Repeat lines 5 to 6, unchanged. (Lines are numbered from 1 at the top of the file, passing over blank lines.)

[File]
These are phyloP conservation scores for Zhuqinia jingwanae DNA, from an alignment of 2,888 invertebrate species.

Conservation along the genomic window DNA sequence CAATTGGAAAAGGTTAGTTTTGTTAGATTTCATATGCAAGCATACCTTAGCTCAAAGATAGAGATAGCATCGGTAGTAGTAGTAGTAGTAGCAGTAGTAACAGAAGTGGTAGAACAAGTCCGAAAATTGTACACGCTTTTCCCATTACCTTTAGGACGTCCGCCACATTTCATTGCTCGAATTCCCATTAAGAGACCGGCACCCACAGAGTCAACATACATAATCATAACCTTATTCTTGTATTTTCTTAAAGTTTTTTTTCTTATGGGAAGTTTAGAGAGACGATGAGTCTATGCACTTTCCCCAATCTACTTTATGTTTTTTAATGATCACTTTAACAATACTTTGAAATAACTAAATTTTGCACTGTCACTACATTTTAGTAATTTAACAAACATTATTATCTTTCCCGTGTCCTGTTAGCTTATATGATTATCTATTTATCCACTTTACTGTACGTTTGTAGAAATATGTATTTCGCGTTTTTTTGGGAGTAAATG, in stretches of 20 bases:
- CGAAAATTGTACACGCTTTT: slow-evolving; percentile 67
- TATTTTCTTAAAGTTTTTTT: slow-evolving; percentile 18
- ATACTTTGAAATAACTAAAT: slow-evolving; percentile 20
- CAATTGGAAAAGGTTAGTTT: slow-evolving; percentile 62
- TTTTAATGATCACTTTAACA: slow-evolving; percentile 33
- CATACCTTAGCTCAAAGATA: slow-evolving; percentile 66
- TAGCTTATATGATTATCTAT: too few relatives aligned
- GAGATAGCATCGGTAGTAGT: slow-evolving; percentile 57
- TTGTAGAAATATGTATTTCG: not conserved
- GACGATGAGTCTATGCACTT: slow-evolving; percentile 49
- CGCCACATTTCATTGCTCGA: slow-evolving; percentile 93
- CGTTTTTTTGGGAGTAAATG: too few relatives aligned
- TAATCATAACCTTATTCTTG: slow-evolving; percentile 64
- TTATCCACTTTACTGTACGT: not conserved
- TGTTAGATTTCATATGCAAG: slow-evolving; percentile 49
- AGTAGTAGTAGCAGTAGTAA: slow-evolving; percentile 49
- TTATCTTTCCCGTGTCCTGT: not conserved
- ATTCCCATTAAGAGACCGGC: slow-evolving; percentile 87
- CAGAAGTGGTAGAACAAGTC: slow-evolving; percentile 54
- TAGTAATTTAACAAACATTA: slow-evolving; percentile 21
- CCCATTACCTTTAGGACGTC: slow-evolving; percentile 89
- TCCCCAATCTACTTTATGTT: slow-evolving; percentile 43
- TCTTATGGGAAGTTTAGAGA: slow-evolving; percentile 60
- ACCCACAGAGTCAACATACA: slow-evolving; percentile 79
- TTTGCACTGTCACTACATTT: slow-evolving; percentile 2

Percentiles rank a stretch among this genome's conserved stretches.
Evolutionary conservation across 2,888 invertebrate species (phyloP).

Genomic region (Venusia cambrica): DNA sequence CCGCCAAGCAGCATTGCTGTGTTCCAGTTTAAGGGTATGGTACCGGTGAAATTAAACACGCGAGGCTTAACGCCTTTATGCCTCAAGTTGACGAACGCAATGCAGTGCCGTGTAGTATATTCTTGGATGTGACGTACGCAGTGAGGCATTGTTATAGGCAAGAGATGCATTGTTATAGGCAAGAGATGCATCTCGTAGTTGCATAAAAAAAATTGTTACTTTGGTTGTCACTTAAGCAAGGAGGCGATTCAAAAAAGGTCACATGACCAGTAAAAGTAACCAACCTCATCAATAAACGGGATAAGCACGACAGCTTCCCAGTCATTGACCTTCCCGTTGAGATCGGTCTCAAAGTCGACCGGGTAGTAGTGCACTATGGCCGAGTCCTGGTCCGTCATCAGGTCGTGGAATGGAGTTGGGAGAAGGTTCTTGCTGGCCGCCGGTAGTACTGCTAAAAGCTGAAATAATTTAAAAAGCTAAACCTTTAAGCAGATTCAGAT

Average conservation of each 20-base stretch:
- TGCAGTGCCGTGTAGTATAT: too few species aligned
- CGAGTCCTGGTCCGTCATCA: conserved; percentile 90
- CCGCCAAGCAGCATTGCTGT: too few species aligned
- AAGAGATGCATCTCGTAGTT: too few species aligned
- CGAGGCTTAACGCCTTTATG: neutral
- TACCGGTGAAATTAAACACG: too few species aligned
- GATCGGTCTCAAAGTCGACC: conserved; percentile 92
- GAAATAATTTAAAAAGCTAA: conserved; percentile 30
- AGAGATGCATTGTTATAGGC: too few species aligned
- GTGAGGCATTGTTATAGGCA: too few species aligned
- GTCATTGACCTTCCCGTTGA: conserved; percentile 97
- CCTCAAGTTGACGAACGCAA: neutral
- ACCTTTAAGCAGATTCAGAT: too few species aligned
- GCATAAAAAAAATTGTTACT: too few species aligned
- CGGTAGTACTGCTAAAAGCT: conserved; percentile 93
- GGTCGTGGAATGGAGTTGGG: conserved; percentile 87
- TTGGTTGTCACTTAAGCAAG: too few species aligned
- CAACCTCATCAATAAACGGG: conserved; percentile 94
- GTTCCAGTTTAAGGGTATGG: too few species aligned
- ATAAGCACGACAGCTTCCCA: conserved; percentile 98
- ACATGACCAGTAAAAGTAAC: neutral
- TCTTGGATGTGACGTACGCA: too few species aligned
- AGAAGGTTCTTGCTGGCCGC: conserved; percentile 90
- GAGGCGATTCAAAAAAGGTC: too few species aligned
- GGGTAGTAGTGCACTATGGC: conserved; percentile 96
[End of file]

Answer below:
- ATACTTTGAAATAACTAAAT: slow-evolving; percentile 20
- CAATTGGAAAAGGTTAGTTT: slow-evolving; percentile 62